Monday, February 14, 2011

Aka Oni (red devil) Izakaya - Sangenjaya Tokyo 赤尾に

Thanks to my friend Shaun-san (Sake Restaurant Sydney and Brisbane) I was introduced to both Kozaemon-san (super sake maker) and also Brend-a-han san (Tokyo local and ex restaurant manager)...  all three of them insisted wholeheartedly that we eat at Aka Oni while I was in town recently.  I am not even going to attempt to tell you how to get there as it is tucked away in a Tokyo rabbit warren and besides it is constantly packed - but if you do happen to seek it out and score a table I promise it will be worth the effort. 

They served very well executed, hearty Sake fare   - perfect for the impressive list of sake available here. Many sake makers visit this venue to check out the competition and other restaurateurs come to find new brands of sake to sell at their own establishments - these guys are that onto it. And I have it on good authority that  it can take you years to get your sake brand onto their list - only when your craft has been honed to the point of perfection will they take agree to serve it! I like.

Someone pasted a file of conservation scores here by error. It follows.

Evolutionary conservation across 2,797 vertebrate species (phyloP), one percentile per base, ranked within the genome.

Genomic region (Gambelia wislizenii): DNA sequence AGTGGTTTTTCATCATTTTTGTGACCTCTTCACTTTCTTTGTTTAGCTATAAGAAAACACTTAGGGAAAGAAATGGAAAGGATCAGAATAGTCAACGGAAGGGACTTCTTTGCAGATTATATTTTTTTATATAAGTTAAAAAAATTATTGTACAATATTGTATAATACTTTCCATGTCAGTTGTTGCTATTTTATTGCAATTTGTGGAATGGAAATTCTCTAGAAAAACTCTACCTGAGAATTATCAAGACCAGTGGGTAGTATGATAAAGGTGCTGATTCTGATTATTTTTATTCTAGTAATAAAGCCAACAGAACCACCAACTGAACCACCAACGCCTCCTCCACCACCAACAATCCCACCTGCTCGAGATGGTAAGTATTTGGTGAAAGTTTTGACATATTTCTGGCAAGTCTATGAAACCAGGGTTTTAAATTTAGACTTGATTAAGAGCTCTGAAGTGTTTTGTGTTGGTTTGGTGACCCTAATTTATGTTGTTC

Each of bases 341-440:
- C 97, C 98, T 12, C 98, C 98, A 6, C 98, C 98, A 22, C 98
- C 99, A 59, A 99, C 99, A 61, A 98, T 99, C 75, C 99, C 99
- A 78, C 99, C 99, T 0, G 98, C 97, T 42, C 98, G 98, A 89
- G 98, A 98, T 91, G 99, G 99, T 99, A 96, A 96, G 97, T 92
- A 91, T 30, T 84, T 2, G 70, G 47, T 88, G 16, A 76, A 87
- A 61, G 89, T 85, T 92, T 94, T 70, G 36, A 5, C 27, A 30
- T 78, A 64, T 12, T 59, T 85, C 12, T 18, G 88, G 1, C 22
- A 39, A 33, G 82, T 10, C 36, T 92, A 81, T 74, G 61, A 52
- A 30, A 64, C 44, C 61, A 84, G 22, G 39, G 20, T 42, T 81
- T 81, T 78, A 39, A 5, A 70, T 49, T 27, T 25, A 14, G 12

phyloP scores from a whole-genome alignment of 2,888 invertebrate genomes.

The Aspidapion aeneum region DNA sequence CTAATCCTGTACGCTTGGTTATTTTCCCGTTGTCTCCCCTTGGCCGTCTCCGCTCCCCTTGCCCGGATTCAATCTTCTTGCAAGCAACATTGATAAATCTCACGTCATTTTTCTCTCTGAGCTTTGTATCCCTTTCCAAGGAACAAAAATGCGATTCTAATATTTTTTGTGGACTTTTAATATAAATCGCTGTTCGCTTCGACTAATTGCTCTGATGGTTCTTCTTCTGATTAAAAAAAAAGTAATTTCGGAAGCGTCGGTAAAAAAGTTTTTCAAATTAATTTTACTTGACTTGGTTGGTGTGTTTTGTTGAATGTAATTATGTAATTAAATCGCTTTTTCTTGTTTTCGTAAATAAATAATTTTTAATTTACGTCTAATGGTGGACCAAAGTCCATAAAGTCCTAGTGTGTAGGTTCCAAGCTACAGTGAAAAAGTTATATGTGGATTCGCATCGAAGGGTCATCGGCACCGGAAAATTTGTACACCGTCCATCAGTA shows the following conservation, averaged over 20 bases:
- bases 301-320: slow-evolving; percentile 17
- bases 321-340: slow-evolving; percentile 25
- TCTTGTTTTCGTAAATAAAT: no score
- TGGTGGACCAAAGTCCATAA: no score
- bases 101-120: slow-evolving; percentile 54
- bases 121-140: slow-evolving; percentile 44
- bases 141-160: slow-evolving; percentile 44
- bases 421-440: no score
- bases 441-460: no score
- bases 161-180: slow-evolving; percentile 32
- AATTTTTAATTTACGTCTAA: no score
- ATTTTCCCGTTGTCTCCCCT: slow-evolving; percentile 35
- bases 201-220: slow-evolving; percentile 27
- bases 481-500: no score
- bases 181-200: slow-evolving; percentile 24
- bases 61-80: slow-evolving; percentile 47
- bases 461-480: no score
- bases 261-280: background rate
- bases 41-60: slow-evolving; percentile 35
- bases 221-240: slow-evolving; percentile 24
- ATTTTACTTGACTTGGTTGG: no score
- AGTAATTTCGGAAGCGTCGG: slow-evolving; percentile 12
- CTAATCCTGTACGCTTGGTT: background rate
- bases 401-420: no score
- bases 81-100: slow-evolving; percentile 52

Mmmm... chunky sake to start - specifically less finely filtered to allow some texture
Chicken sashimi and small taro and roe sacs simmered in dashi
Wonderful sashimi including tako (octopus) - the round white discs above the wasabi and a sauce on one of the pieces made from fish liver
Duck and daikon - has a certain ring to it  - ne?
Lightly cooked shirako (fish sperm sacs) served with ponzu, ginger and sudachi lime
Kakuni (simmered pork belly)
knuckle shaped satsumaage (fish cake)
hmmm... what else do you suggest we try....?
nagaimo with uni, wasabi and nori - where the mountains meet the sea, a surprisingly excellent combination
fish karaage with a vinegar dressing- crisp as can be and bloody delicious